Title: Truly, Devious
Author: Maureen Johnson
Narrator(s): Kate Rudd
Run Time: 10 hours, 12 minutes
Trigger Warning(s): Murder, loss of a loved one, anxiety and panic attacks (NOTE: If you believe I have failed to include any necessary trigger warnings, please inform me and I will add them)
Summary: Ellingham Academy is a famous private school in Vermont for the brightest thinkers, inventors, and artists. It was founded by Albert Ellingham, an early twentieth century tycoon, who wanted to make a wonderful place full of riddles, twisting pathways, and gardens. “A place” he said, “where learning is a game.”
Shortly after the school opened, his wife and daughter were kidnapped. The only real clue was a mocking riddle listing methods of murder, signed with the frightening pseudonym, Truly Devious. It became one of the great unsolved crimes of American history.
True-crime aficionado Stevie Bell is set to begin her first year at Ellingham Academy, and she has an ambitious plan: She will solve this cold case. That is, she will solve the case when she gets a grip on her demanding new school life and her housemates: the inventor, the novelist, the actor, the artist, and the jokester. But something strange is happening. Truly Devious makes a surprise return, and death revisits Ellingham Academy. The past has crawled out of its grave. Someone has gotten away with murder.
Every once in a while, a book just pleasantly surprises you with how meant for you it seems to be. It’s like biting into an egg, only to discover it’s made of chocolate—and you love chocolate! For me, that book was Truly, Devious. Delightfully creepy yet also wonderfully funny, Truly, Devious shocked me with how much I enjoyed it, especially considering I don’t typically go for mystery/thrillers.
- Ravenclaw Representation! You ever notice how there seems to be a lack of Ravenclaws and Hufflepuffs in YA literature? There are plenty of Gryffindors and, recently, a surprising amount of Slytherins, but somehow Ravenclaws and, Hufflepuffs seem to get left behind. Which always surprised me, because as a curious-minded Ravenclaw myself, I always figured Ravenclaw would probably be one of the most adventurous houses, especially as the house of curiosity and discovery. To add insult to injury, most of the few Ravenclaws in YA lit are male. BUT AT LONG LAST I HAVE FOUND A BOOK THAT DEFIES THIS SADDENING TREND! The book being, of course, Truly, Devious. Stevie is delightfully Ravenclaw girl! She’s curious, intelligent, and passionate plus a little zany! Like me! I really related to Stevie and appreciated her Ravenclaw-ness—it gave me all the good feels to see a girl who was allowed to be intelligent and curious! So if you’re looking for good female Ravenclaw representation, this is the book for you!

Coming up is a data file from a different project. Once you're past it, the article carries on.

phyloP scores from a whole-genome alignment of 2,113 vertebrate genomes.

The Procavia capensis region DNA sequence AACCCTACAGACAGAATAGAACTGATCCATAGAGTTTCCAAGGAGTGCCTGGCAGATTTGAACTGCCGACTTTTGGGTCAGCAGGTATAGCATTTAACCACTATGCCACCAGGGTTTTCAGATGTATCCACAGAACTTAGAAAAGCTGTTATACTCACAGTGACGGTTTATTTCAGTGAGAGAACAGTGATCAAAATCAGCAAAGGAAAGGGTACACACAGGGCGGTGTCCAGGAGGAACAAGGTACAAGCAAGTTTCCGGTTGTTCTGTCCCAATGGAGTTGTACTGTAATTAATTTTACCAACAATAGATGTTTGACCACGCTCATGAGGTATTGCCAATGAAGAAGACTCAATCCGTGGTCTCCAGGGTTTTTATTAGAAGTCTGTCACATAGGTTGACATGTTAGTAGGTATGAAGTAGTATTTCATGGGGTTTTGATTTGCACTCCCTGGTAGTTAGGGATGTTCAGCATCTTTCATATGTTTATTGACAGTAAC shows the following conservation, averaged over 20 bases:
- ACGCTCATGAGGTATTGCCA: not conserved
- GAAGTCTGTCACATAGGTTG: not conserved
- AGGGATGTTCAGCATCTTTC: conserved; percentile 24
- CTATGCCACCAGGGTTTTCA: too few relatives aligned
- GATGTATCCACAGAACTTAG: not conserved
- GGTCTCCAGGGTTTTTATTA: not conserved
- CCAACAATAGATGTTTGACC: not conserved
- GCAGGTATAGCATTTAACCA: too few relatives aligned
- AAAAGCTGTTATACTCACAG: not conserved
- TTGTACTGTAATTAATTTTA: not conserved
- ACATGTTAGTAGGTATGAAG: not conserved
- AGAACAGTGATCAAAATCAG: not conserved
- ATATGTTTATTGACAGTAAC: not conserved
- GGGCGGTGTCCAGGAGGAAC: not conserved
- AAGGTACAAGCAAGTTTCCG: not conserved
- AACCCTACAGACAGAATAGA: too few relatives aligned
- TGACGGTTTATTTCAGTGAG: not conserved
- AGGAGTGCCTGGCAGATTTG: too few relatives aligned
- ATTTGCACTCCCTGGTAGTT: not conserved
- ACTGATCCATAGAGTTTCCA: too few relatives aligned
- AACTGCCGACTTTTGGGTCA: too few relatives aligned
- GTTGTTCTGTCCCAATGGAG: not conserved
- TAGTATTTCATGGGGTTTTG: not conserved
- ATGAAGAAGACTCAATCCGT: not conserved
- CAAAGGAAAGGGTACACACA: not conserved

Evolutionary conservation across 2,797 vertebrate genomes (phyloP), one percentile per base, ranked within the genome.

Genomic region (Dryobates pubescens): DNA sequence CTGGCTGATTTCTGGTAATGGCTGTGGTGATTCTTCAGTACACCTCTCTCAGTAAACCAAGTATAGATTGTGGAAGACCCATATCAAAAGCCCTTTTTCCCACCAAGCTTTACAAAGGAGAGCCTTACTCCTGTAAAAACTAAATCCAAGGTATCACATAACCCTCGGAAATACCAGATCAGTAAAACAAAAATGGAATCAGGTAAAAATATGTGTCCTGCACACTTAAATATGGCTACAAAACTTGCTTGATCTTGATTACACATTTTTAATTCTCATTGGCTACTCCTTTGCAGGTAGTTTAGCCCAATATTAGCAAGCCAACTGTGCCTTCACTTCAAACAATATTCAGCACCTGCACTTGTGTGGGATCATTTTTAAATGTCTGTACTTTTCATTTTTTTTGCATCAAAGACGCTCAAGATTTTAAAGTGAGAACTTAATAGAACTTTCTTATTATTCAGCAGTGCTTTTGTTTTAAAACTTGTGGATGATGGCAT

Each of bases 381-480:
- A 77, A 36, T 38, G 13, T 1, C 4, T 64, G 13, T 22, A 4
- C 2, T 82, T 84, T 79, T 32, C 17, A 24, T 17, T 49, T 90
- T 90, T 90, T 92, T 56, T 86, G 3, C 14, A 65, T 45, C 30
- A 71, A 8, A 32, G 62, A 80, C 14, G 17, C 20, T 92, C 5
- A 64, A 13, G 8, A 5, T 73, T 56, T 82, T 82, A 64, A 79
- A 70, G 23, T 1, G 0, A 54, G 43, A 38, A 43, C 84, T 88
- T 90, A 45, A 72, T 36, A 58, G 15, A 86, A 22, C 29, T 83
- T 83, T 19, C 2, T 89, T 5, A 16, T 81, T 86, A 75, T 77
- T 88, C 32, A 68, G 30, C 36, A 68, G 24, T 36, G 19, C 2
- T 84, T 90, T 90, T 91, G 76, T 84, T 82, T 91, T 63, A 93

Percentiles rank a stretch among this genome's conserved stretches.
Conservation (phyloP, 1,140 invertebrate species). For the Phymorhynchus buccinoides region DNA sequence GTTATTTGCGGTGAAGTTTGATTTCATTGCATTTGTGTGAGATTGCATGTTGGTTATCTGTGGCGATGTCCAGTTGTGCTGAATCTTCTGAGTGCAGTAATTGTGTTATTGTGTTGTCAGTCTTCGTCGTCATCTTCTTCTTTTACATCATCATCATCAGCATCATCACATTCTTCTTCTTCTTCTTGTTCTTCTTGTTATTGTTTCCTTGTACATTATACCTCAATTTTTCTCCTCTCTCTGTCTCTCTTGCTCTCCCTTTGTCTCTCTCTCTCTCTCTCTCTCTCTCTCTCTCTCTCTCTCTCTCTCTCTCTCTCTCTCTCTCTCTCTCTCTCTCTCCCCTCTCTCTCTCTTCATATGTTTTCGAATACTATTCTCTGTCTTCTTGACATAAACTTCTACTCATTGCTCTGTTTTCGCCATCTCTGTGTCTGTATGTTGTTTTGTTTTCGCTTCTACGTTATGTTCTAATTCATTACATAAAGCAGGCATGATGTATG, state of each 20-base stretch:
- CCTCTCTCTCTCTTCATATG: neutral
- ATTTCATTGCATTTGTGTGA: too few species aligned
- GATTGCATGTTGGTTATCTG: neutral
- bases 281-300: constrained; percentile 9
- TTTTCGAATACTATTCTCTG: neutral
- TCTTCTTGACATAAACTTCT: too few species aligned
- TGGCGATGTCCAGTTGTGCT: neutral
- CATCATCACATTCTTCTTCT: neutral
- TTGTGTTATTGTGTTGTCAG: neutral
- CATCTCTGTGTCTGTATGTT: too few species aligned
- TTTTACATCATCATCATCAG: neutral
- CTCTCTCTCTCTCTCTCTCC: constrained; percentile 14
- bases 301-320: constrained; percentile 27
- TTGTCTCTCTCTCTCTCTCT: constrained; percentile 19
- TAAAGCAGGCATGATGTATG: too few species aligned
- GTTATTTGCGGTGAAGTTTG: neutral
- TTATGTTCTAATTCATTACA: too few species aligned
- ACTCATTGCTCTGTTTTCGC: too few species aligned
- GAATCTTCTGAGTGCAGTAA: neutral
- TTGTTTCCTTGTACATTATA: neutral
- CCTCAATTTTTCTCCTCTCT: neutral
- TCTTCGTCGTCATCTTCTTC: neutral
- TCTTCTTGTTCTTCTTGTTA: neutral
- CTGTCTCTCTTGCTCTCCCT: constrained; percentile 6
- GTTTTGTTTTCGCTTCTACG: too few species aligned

- Ellingham Academy And Its Students! Let’s take a brief detour to allow me to indulge in some reminiscing about my own past. It was the summer of 2012 and I was 17 when I was admitted to Governor’s School for STEM. What’s that? That’s the summer program my state sends the best and brightest high school students in the state to. There are several Governor’s Schools summer programs—one for the visual and performing arts, one for marine biology, one for agriculture, and one for STEM (which is the one I attended). Attending that program, where we stayed at a college for a month and a half with like-minded students and took a class, went on field trips, and got into any and all kinds of mischief that “smart kids” could, was one of the best experiences of my life. The point of this nostalgic detour being that reading about Ellingham Academy—a school for the gifted—was a special treat for me! And, based on my experience, I can say the Johnson got a school for “gifted teens” so right! She had just the right of mischief and academic and artistic passion, in addition to the right amount of togetherness and friendship and just general weirdness that occurs when you put smart kids in a room together. It was such a delight to read!
- Brilliant Anxiety Representation! Guess what? Stevie may be an amateur detective but she has at least Generalized Anxiety Disorder, if not also Social Anxiety! And—she doesn’t let it stop her! Further, instances of her having panic attacks, taking medication, and doing calming exercises like breathing exercises are explicitly written into the narrative! As someone with Generalized Anxiety Disorder myself, I loved that Johnson wrote Stevie in a manner that showed that, while Stevie’s anxiety does massively impact her life, she also isn’t crippled by it or “abnormal” for having to do things a little differently in order to deal with it. I also adored that Stevie’s methods of dealing with her anxiety, like taking medication and doing calming exercises, were normalized and not at all demonized or stigmatized. It was such a lovely experience to see such good anxiety representation and I just appreciated it from the bottom of my heart!
- Murder! Mystery! Mayhem! Humor?! Johnson somehow managed to author a mystery novel which is simultaneously creepy and also hilarious. A lot of this has to do with the fact that Johnson’s plot is solid as a murder mystery plot, but the voices of her characters are so ridiculously funny. I was worried that the mystery might freak me out, and admittedly it was slightly creepy at some points, but it was so perfectly balanced out with humor that it was perfect for me!
- Um? Is it not obvious that the answer is, “absolutely nothing”?! I freaking loved this book!!!
- Have you read Truly, Devious?
- If so, what are your thoughts on it?
- If not, is it on your TBR?